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Privacy over safety?

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Privacy has been such a big issue lately. People get very upset over their privacy. I understand to some degree but at the same time, here is something I wonder about. Why are people against cameras in public? I watch a lot of crime series and I always think to myself, you know how many crimes would be solved or even prevented if there were cameras? What do people have against it when they are literally in public anyway? Is privacy really more important than safety?
 

Zack T

Active Member
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That concept of privacy is a big part of the series Person Of Interest. It's set in New York City and a big part of the story is that there's an AI who is able to access literally every piece of tech with an internet connection of some kind, as can the protagonists. So they're constantly making use of the surveillance cameras, peoples cellphones for microphones, webcams in stores, etc.

I think having good quality cameras literally everywhere in public is a good idea. Biggest reason is for crime, but it'd be helpful for insurance purposes too.

I think that folks are gonna have to get used to having less privacy than we did in decades past, even as little as 20 years ago. Technology has brought us a lot easier ways to put our own information out there, and made it easier for businesses to sell our information to each other as well. On top of that, new systems track us easier than ever before (Like credit card purchase history and location services on our phones). While you can try to mitigate this and deactivate or not use certain programs, apps, or websites, you're gonna have a real hard time being off the grid unless you go full on nuclear about it.

My belief is that people concerned about privacy probably don't even have anything illegal to hide, they just are worried about embarrassment and the like. But generally, no one cares about what other people are doing, and most of this type of information is unavailable to the masses anyway - You'd have to be a good quality hacker or be employed in a specific type of position to even be able to see some of it, so whatever.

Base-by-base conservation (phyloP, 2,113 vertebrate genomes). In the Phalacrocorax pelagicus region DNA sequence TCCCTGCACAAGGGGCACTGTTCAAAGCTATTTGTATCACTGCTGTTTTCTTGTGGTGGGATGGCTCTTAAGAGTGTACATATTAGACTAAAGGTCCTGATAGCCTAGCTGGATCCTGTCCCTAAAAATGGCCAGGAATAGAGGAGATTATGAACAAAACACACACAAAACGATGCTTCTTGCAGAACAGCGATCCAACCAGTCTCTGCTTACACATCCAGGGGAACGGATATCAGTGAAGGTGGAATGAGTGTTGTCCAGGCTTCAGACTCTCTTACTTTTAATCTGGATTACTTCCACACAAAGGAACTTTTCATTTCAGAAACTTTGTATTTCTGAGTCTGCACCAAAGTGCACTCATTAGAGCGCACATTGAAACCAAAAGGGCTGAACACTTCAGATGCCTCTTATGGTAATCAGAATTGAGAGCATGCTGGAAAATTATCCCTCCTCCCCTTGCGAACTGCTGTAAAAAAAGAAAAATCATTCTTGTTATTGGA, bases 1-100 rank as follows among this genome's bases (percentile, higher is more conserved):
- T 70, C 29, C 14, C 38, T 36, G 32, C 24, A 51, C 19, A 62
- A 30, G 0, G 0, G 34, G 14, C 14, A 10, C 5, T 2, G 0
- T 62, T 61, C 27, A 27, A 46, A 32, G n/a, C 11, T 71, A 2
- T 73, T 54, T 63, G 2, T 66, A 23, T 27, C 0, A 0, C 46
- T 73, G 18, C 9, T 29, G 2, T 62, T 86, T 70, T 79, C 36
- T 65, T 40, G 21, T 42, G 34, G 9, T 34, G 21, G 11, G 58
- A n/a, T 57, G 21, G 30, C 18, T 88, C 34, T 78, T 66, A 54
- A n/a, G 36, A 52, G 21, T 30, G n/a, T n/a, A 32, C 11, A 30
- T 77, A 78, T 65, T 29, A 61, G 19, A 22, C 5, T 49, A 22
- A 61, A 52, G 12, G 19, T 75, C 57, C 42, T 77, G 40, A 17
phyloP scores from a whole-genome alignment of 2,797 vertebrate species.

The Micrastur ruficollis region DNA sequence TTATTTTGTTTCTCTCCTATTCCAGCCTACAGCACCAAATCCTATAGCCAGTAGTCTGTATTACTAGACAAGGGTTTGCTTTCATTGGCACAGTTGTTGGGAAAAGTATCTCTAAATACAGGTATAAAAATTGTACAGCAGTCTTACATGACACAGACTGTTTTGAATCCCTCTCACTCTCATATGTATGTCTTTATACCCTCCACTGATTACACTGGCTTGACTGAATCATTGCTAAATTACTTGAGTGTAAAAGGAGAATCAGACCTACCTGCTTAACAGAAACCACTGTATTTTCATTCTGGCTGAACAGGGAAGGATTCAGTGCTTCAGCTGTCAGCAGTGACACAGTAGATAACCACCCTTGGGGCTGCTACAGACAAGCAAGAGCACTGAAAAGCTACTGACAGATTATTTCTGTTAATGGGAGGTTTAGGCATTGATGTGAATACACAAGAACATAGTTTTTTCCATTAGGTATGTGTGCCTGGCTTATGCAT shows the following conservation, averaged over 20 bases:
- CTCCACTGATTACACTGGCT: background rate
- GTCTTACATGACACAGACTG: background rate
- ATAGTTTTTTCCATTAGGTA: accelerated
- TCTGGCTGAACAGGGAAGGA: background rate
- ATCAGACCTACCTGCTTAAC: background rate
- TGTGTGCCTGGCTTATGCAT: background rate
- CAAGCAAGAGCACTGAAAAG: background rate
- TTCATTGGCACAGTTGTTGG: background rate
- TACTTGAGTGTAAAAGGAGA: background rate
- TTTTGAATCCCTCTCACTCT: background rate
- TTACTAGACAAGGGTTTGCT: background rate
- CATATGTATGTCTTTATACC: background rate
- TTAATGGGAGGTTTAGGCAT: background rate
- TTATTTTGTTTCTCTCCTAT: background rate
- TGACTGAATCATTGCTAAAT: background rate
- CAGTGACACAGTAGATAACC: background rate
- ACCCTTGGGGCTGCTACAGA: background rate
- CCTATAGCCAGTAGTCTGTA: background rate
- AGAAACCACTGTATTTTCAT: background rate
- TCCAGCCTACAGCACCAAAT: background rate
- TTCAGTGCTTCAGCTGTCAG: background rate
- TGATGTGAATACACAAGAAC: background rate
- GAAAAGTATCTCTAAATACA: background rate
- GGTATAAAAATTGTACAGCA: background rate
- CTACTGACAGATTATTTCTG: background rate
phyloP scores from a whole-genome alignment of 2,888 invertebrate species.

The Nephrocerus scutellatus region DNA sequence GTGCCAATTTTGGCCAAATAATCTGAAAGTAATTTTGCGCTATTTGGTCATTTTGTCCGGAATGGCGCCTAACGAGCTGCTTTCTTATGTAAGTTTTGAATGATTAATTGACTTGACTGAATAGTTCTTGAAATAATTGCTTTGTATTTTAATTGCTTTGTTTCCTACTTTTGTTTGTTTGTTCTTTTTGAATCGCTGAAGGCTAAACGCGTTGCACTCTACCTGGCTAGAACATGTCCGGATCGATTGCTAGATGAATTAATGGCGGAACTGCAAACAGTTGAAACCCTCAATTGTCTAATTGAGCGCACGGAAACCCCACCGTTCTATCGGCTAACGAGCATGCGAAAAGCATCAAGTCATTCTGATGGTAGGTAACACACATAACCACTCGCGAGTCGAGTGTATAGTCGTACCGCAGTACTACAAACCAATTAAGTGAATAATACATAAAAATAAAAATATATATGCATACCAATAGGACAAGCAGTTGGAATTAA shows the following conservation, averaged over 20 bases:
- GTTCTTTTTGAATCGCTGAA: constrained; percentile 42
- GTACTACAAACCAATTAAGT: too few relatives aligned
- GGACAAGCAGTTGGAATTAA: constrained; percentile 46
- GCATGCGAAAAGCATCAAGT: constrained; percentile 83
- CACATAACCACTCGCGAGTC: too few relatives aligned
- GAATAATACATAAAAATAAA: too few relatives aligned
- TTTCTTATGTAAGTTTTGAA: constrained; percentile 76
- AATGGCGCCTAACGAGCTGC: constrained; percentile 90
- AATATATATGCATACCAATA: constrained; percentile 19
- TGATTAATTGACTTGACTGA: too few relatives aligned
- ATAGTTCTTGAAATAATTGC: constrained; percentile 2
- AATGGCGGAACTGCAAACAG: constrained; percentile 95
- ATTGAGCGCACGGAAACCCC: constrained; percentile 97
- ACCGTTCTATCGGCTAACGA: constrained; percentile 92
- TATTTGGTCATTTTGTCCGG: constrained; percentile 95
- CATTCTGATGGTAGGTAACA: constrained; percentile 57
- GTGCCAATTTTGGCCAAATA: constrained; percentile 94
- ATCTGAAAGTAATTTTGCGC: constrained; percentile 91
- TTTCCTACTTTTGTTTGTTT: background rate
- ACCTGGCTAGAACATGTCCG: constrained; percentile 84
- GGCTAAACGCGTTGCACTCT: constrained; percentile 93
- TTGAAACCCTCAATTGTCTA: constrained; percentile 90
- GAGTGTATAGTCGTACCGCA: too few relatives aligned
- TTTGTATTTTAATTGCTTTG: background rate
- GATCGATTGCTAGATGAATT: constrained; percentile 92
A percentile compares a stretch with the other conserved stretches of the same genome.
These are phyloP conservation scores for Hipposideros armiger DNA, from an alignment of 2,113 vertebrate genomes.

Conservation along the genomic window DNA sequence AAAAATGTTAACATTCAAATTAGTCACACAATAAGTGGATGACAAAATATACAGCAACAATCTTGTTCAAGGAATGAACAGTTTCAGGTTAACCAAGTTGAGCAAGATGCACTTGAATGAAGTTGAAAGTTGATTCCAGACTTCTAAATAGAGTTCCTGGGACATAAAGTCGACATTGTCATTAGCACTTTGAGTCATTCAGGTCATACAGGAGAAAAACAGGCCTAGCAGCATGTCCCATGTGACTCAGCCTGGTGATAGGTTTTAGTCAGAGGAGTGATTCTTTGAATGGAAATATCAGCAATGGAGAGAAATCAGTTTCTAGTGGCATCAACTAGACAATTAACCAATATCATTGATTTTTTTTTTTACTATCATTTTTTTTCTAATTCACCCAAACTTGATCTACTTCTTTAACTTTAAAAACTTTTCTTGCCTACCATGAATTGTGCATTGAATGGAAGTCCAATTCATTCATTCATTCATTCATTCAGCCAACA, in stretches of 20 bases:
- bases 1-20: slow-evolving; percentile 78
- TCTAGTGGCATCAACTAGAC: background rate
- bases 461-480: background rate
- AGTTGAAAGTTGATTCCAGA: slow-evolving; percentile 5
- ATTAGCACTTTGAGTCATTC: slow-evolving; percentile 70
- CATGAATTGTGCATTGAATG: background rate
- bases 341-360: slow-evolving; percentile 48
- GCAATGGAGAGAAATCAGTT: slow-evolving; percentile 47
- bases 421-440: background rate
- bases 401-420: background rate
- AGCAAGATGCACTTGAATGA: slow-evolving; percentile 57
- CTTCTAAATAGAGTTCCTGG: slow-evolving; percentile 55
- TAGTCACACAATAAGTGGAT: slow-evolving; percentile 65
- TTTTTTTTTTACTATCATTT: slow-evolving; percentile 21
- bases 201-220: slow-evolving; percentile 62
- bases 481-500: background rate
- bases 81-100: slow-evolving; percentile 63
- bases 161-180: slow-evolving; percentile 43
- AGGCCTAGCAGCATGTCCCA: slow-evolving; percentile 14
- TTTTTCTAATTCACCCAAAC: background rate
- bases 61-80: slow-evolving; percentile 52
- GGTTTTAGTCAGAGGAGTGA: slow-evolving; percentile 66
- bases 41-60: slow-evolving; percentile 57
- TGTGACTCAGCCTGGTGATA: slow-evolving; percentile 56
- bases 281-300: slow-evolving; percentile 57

I'm not really concerned about it. It's only going to go further. I think eventually we'll all be carrying around chips in our ID's or maybe even chips implanted in our skin itself to identify us more accurately and carry more information than what could fit on a card normally.
 
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I think that a bigger chunk of the population loves to be private but with the way technology is evolving, there is going to be less room for privacy. Having cameras in public places is a good idea, only if this is used for the intended purpose. Just like @Zack T says, the concern isn't really about having something to hide; folks generally love their own space.
 
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I don't think having cameras in public locations is a bad thing if they are used to prevent and solve crimes. That seems to be the direction the world is heading anyway. However, there is the issue of malicious or unscrupulous people obtaining the footage for unlawful purposes.
 
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Privacy is a sensitive issue for many although as our society is becoming more open, then there will be fewer people who will be annoyed with cameras used in public places. Come to think of it, we show pictures of ourselves inside our homes in social media, but we don't like other people using cameras in public places that might take a picture of us in the process.
 
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The difference between posting a picture of yourself on social media and being subjected to your image being recorded is the level of consent. If I take a picture and post it for my friends to see, that was my decision. I have no say in publicly recorded images or control over where they may end up.
 
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